5. Expository preaching is the best method for displaying and conveying your conviction that the whole Bible is true.
6. Only if we preach Christ every time can we show how the whole Bible fits together.
7. Every time you expound a Bible text, you are not finished unless you demonstrate how it shows us that we cannot save ourselves and that only Jesus can.
8. When the preacher solves Christians’ problems with the gospel–not by calling them to try harder but by pointing them to deeper faith in Christ’s salvation–then believers are being edified and nonbelievers are hearing the gospel, all at the same time.
9. The key to addressing at the same time both those who believe and those who do not–and even subgroups within cultures–is to go down to the heart level and call for gospel motivation in your preaching.
10. Only in Christ can any cultural plotline have a happy ending.
11. As you write the sermon, keep in mind the objections that skeptics would have to the teaching of a particular text, then take a moment to address them using agree-to-disagree reasoning.
12. The Christian preacher must be a critic of nonbelief. However, there is no virtue in being an unsympathetic one.
13. If you over-contextualize and compromise the actual content of the gospel, you will draw a crowd but no one will be changed…On the other hand, if you under-contextualize, so that your communication of the gospel is unnecessarily culturally alien and distant from the listeners, you will find that no one will be willing to hear you out.
14. If you don’t begin with the Bible, we will almost certainly come to superficial conclusions, having stacked the deck in favor of our own biases and assumptions.
15. Christianity is at the same time both far more pessimistic about history and the human race than any other worldview and far more optimistic about the material world’s future than any other worldview.
16. A Christian, as it were, arrives at far higher self-esteem by getting much lower self-esteem. Only if we repent and admit we are far worse than we ever imagined can we become justified, adopted, and united with Christ, and therefore far more loved and accepted than we ever hoped.
17. Let the biblical text control you, not your temperament. Learn to communicate “loud” truth as loud; “hard” truth as hard; and “sweet” truth as sweet.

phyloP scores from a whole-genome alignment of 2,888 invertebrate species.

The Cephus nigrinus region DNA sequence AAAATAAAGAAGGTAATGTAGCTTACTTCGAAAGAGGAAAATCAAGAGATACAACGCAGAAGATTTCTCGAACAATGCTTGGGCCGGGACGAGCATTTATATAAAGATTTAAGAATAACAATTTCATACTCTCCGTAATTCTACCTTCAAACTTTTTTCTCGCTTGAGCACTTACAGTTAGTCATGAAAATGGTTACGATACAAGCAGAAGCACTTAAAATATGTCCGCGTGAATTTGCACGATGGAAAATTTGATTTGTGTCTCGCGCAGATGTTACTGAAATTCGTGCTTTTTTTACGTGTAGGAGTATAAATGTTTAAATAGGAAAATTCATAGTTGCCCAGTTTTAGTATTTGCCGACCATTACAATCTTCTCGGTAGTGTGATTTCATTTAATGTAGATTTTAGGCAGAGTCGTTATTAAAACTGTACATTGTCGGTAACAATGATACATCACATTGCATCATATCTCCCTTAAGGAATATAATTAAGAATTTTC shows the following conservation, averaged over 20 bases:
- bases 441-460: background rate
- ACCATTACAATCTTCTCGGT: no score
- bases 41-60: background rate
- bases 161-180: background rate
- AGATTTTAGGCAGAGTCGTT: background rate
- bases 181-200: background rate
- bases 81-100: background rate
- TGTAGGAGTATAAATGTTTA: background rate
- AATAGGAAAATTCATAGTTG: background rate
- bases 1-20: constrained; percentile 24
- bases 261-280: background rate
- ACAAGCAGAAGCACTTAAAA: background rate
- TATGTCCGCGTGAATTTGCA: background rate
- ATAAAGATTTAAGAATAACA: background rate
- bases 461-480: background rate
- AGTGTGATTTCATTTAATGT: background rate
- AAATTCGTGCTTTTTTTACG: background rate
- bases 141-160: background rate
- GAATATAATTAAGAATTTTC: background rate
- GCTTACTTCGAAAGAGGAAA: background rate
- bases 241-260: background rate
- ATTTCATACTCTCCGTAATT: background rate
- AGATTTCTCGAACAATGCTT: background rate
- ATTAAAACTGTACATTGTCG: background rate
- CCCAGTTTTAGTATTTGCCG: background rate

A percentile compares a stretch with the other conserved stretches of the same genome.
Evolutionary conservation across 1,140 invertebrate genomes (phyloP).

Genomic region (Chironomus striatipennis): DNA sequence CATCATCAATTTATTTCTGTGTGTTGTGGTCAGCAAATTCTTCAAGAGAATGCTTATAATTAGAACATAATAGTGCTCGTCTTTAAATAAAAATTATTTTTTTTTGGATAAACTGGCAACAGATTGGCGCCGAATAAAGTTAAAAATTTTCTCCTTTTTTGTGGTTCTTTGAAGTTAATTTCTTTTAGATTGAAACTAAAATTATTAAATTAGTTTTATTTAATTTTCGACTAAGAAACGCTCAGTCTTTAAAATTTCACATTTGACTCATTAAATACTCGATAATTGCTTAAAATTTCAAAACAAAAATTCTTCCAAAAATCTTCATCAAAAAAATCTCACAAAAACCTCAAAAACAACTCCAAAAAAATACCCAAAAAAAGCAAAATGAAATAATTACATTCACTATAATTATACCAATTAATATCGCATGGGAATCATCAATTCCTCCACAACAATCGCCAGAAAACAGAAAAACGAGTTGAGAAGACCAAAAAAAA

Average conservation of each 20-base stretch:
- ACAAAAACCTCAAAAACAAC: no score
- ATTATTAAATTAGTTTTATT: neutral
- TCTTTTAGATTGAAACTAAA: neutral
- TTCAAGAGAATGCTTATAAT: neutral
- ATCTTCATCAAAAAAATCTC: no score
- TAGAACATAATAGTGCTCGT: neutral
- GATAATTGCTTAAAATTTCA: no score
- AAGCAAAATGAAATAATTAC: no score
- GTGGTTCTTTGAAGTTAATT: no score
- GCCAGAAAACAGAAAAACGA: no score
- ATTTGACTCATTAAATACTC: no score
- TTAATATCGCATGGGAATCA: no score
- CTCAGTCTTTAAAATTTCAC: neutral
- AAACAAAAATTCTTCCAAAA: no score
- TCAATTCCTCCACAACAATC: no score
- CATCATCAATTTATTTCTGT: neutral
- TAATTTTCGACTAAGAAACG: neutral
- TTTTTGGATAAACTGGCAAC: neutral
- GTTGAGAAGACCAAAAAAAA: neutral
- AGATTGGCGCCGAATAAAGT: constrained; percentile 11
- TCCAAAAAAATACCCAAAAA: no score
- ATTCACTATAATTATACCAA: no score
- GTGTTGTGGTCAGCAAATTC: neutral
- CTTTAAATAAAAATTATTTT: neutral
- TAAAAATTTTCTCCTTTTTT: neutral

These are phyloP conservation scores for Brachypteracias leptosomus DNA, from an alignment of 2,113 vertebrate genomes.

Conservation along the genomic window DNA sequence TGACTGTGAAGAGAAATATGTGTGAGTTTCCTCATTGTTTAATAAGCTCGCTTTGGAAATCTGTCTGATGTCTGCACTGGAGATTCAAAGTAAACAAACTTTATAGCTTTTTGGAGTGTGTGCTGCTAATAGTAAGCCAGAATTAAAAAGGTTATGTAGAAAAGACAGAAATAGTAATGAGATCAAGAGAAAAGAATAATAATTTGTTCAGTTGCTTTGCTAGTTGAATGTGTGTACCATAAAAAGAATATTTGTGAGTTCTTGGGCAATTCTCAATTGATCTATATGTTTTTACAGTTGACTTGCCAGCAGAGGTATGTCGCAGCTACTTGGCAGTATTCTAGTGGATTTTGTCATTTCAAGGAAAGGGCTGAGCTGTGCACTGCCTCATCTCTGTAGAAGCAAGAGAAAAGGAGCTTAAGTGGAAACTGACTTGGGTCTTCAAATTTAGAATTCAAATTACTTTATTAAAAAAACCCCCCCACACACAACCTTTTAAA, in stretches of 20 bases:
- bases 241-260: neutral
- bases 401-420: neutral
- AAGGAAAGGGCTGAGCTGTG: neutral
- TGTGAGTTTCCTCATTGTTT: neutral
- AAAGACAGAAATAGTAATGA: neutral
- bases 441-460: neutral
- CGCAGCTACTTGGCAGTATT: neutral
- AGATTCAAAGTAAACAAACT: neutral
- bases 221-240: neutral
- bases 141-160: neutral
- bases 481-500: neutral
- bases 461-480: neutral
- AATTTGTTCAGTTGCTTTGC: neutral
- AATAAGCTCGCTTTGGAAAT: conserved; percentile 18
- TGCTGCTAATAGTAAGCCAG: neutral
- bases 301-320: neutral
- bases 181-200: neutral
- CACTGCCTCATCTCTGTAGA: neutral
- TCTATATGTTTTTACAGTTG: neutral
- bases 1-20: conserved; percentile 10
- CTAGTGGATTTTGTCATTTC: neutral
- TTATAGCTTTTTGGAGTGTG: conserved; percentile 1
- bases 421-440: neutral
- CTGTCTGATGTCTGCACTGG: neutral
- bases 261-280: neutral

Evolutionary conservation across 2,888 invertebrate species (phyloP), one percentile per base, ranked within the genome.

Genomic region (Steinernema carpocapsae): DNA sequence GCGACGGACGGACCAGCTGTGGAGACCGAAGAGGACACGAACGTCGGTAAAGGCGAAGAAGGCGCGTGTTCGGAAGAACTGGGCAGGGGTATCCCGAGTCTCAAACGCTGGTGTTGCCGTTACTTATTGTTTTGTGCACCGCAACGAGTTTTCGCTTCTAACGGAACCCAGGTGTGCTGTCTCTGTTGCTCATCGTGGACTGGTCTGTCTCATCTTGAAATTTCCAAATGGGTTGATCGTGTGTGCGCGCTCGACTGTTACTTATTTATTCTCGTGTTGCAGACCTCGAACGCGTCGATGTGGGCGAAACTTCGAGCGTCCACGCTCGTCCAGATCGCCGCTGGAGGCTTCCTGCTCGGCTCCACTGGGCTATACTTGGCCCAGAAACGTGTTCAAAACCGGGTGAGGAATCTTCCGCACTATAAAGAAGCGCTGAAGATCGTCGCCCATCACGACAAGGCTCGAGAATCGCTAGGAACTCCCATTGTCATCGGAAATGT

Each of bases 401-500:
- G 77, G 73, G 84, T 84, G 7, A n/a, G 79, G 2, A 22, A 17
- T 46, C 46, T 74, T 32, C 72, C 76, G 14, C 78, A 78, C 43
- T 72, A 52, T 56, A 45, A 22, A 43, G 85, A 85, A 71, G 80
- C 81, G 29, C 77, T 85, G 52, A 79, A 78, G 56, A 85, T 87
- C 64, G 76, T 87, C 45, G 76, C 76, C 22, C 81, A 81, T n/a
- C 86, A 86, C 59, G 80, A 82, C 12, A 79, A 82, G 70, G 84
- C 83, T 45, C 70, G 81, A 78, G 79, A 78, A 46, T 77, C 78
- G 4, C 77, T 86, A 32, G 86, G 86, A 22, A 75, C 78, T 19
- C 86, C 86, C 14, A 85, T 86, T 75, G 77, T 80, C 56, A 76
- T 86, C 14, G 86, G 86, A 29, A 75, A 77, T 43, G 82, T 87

18. There is no abstract, academic way to preach relevant, applicatory sermons. Application will naturally arise from your conversation partners.
19. Insightful preaching comes from depth of research and reading and experimentation.
20. As we preach we should always open ourselves to let the wonder sink in.
21. The essence of a good illustration is to evoke a remembered sense experience and bring it into connection with a principle.
22. Heart-moving preachers (in contrast to heart-manipulating ones) reveal their own affections without really trying to.
23. Your loves show what you actually believe in, not what you say you do.
24. The goal of the sermon cannot be merely to make the truth clear and understandable to the mind, but must also be to make it gripping and real to the heart. Change happens not just by giving the mind new arguments but also by feeding the imagination new beauties.
25. Whatever captures the heart’s trust and love also controls the feelings and behavior. What the heart most wants the mind finds reasonable, the emotions find valuable, and the will finds doable. It is all-important, then, that preaching move the heart to stop trusting and loving other things more than God.
Mathew Gilbert (B.A. Boyce College) is the Children’s Pastor at First Baptist Church in East Bernstadt, KY. He is the author of the forthcoming book Come to the Well: 50 Meditations to Fuel Your Joy in God. Mathew lives in London, KY with his wife, Erica, and their son, Jude Adoniram.